Teachers, you are invited to the Ad Astra Kansas Foundation’s
2019 GALAXY FORUM
At the Cosmosphere in Hutchinson, KS
August 24, 2019 / 1-3 p.m.
THEME: “Black Holes, Humans in Space… and more”
Purpose: Teachers will be provided useful classroom information on galaxy space exploration and humans in space.
- 1. Hear information on the Event Horizon Telescope and other cutting-edge research into black holes.
- 2. Be apprised of a recent discovery of “cold quasars” and what that might mean for stars’ life cycles.
- 3. Follow the process by which engineers design habitable environments for astronauts
- 4. Be familiarized with the newest technologies being used to explore our solar system.
- This event is FREE of charge. To register send name, school and number attending to firstname.lastname@example.org Certificates of attendance will be available. Geared to middle school on up.
BRIGHT IDEA: Make a day of it-- attend the “Apollo 11: First Steps Edition” free documentary screening for teachers provided by the Cosmosphere at 10 a.m. or 4 p.m. For info, go to teachers.
Speakers and Topics:
NOTE: Both main speakers are accomplished women scientists—role models for any interested students who would like to come.
“Hearts of Darkness: Uncovering the Supermassive Black Holes at Galaxy Centers"
By Dr. Allison Kirkpatrick / University of Kansas
Kirkpatrick is an expert on supermassive black holes. As an observational astronomer, Dr. Kirkpatrick uses data from Spitzer, Hubble, Chandra, and other telescopes to quantify the energy output of supermassive black holes and the amount of star formation in host galaxies. She will share the latest on the Event Horizon Telescope observation and other cutting-edge black hole research. Kirkpatrick recently garnered national attention for her discovery of yet unknown “cold quasars”, a breakthrough that changes scientific thought as to how galaxies mature.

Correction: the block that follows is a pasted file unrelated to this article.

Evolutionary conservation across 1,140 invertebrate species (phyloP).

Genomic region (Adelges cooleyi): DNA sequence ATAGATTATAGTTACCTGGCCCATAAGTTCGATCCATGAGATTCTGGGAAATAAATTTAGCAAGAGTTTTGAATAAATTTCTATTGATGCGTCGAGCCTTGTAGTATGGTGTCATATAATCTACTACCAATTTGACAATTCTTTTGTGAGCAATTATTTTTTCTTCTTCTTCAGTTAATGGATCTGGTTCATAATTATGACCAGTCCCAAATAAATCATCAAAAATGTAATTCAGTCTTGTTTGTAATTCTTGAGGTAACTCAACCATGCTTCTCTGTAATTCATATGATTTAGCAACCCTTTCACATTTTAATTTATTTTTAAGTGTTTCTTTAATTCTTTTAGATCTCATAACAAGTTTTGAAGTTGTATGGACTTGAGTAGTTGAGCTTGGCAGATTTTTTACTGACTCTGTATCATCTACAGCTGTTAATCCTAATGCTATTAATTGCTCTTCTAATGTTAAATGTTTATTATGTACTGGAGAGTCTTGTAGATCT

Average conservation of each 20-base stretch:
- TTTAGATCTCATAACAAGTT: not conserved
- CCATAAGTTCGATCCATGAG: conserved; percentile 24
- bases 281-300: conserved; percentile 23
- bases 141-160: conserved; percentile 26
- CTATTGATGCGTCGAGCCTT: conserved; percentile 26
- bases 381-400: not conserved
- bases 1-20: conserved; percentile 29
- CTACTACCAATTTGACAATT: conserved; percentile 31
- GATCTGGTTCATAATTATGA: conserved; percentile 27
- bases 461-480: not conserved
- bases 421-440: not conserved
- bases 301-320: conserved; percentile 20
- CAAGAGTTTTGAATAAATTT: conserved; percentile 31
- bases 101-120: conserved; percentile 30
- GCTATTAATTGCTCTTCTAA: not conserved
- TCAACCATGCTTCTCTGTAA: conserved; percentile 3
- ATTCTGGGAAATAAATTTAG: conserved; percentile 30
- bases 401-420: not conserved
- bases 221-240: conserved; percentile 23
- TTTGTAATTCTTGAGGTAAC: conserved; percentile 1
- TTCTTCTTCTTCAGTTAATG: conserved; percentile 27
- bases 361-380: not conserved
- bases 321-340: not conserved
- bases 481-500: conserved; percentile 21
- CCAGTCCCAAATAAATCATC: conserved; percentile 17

“Humans in Space”
By Dr. Amy Betz / Kansas State University
Heat and water--two big concerns in space. Dr. Betz, of the K-State Department of Mechanical Engineering, will discuss the designing and developing of habitable environments for astronauts. She is currently part of a Kansas multi-university NASA research project to develop more efficient and compact technologies for cooling and water recycling systems in spacecraft. As part of the discussion, she will demonstrate two activities to illustrate principles she works with. This is part of a STEM workshop she is developing for middle school teachers.
“An Interstellar University in the Ad Astra State”
By Steve Durst / AAKF
Steve Durst is a co-founder of the Ad Astra Kansas Foundation. Durst, whose Space Age Publishing Company has offices in Hawai’i and California, has focused on space news and exploration for over 40 years. He discusses his hopes for the space sciences in Kansas in the 21st century.
The Ad Astra Kansas Foundation is a non-profit organization focused on enriching science education in Kansas, especially the space sciences. This FREE educational event is sponsored by the Ad Astra Kansas Foundation with the generous cooperation of the Cosmosphere. Find us at www.adastra-ks.org and on Facebook.